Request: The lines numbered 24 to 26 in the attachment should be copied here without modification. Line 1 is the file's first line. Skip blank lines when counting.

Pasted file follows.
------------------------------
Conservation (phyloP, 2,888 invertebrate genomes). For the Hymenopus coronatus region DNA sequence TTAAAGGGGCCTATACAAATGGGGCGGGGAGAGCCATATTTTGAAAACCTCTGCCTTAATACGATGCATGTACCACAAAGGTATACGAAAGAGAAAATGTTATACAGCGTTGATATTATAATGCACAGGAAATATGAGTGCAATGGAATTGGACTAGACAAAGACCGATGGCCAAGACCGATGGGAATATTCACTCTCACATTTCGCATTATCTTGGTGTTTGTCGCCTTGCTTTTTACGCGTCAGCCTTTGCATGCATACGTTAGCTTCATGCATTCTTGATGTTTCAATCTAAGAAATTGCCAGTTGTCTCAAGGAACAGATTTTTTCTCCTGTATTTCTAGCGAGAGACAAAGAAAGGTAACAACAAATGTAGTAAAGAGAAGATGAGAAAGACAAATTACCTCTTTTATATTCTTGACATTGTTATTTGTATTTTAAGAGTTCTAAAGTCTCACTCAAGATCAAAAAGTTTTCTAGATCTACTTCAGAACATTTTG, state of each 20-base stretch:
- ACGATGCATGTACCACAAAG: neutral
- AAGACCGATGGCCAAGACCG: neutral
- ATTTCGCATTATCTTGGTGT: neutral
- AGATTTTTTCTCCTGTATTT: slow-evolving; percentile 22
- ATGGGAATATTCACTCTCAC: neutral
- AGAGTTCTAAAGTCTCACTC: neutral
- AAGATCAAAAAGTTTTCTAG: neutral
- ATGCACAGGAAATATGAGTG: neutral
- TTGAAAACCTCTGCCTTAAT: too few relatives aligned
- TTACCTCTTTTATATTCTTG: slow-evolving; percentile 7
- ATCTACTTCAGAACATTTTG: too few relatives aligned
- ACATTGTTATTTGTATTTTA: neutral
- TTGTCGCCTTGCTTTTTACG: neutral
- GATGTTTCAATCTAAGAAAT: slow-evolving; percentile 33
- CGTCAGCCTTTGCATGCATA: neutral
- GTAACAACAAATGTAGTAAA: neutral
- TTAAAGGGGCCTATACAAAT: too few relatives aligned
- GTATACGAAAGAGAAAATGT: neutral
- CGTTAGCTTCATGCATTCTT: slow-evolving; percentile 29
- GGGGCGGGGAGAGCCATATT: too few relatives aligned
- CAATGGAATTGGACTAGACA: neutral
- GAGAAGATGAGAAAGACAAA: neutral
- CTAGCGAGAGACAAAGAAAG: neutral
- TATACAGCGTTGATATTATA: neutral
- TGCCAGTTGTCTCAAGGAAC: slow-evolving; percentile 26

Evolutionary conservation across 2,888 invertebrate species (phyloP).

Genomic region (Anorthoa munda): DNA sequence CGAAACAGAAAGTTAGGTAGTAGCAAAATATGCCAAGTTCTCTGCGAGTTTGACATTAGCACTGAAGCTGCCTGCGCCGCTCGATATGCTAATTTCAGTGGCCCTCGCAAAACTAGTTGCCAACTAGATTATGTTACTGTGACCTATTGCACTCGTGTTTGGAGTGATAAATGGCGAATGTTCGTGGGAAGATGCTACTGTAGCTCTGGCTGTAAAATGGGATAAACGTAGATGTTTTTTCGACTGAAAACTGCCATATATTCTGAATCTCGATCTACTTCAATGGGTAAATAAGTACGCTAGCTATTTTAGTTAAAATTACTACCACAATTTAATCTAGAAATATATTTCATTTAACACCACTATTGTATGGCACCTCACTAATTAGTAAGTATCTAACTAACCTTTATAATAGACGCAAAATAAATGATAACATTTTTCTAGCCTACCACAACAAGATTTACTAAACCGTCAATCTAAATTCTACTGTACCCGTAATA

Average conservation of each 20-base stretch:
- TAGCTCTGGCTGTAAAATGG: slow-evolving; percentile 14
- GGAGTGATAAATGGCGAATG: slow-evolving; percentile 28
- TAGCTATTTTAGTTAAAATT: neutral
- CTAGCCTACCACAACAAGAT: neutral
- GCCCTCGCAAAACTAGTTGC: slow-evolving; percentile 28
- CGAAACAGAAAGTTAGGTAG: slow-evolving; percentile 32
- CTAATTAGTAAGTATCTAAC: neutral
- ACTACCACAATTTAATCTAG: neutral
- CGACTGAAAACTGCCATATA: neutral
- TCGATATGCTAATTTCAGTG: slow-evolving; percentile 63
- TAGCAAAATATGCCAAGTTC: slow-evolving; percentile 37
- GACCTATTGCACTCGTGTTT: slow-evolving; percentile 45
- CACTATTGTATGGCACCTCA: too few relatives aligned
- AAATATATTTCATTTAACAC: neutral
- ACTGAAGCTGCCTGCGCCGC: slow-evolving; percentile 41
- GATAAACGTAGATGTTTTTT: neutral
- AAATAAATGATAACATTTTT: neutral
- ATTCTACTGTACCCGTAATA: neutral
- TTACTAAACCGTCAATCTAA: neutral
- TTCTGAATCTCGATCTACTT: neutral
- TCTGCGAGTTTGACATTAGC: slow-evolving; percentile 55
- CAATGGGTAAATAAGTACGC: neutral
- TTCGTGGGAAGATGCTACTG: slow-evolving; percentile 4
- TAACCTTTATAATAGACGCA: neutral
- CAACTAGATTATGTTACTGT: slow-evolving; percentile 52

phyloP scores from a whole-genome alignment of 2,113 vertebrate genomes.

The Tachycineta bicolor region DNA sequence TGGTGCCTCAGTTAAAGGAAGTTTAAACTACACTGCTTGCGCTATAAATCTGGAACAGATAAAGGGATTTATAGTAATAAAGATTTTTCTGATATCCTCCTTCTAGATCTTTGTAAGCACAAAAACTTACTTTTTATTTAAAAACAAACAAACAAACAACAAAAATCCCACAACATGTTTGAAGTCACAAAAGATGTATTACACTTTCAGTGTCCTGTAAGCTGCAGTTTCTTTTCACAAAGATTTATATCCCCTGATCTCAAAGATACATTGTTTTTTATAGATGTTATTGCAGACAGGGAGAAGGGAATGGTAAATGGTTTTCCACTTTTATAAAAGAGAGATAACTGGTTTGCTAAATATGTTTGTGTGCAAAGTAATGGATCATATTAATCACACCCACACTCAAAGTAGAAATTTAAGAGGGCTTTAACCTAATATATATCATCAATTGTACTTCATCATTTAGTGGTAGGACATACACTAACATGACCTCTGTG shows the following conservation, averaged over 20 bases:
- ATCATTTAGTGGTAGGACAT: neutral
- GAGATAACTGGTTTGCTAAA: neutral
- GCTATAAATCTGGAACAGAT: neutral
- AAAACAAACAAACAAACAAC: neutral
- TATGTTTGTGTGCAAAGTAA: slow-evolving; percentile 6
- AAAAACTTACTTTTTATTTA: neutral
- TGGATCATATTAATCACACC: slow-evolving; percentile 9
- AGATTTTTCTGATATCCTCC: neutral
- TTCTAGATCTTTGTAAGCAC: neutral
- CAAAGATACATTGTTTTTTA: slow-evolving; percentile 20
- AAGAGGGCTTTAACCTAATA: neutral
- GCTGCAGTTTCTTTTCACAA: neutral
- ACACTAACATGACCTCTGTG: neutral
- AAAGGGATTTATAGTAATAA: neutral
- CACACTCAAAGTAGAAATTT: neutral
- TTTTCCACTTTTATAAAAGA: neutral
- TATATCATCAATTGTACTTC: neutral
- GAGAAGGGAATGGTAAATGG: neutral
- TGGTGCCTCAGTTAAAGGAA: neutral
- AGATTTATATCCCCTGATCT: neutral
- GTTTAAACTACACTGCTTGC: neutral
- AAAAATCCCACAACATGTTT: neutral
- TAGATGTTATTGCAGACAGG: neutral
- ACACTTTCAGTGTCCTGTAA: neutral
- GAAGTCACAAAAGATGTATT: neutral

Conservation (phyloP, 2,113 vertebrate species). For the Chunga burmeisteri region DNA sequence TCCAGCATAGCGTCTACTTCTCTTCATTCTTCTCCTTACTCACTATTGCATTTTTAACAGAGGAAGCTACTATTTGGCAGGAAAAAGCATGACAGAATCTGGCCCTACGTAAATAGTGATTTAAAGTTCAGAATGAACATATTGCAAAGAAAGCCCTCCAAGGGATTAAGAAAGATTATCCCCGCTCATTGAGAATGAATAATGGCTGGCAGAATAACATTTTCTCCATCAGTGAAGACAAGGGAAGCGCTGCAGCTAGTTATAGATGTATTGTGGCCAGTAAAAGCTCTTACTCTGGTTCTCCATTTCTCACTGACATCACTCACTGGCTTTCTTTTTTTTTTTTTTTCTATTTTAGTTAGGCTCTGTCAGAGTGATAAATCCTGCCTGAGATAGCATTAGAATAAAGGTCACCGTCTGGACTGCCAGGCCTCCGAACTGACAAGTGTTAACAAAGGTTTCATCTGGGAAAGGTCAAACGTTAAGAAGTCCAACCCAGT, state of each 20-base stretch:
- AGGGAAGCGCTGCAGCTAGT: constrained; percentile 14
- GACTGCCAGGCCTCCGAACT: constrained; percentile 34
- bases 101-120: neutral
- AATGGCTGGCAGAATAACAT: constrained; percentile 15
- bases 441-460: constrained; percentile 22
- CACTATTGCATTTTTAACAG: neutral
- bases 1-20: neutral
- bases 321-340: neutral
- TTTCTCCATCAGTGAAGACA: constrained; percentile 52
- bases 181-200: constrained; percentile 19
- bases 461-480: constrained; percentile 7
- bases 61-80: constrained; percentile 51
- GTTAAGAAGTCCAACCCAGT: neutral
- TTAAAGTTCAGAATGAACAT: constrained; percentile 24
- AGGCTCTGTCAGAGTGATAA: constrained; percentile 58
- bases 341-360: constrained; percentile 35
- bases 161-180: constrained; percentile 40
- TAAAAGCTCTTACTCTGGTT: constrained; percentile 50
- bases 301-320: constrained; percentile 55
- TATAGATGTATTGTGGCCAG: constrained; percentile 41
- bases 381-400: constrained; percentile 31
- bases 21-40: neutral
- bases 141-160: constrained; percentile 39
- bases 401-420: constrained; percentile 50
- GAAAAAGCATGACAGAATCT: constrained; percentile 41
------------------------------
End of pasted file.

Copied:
- CTAGCGAGAGACAAAGAAAG: neutral
- TATACAGCGTTGATATTATA: neutral
- TGCCAGTTGTCTCAAGGAAC: slow-evolving; percentile 26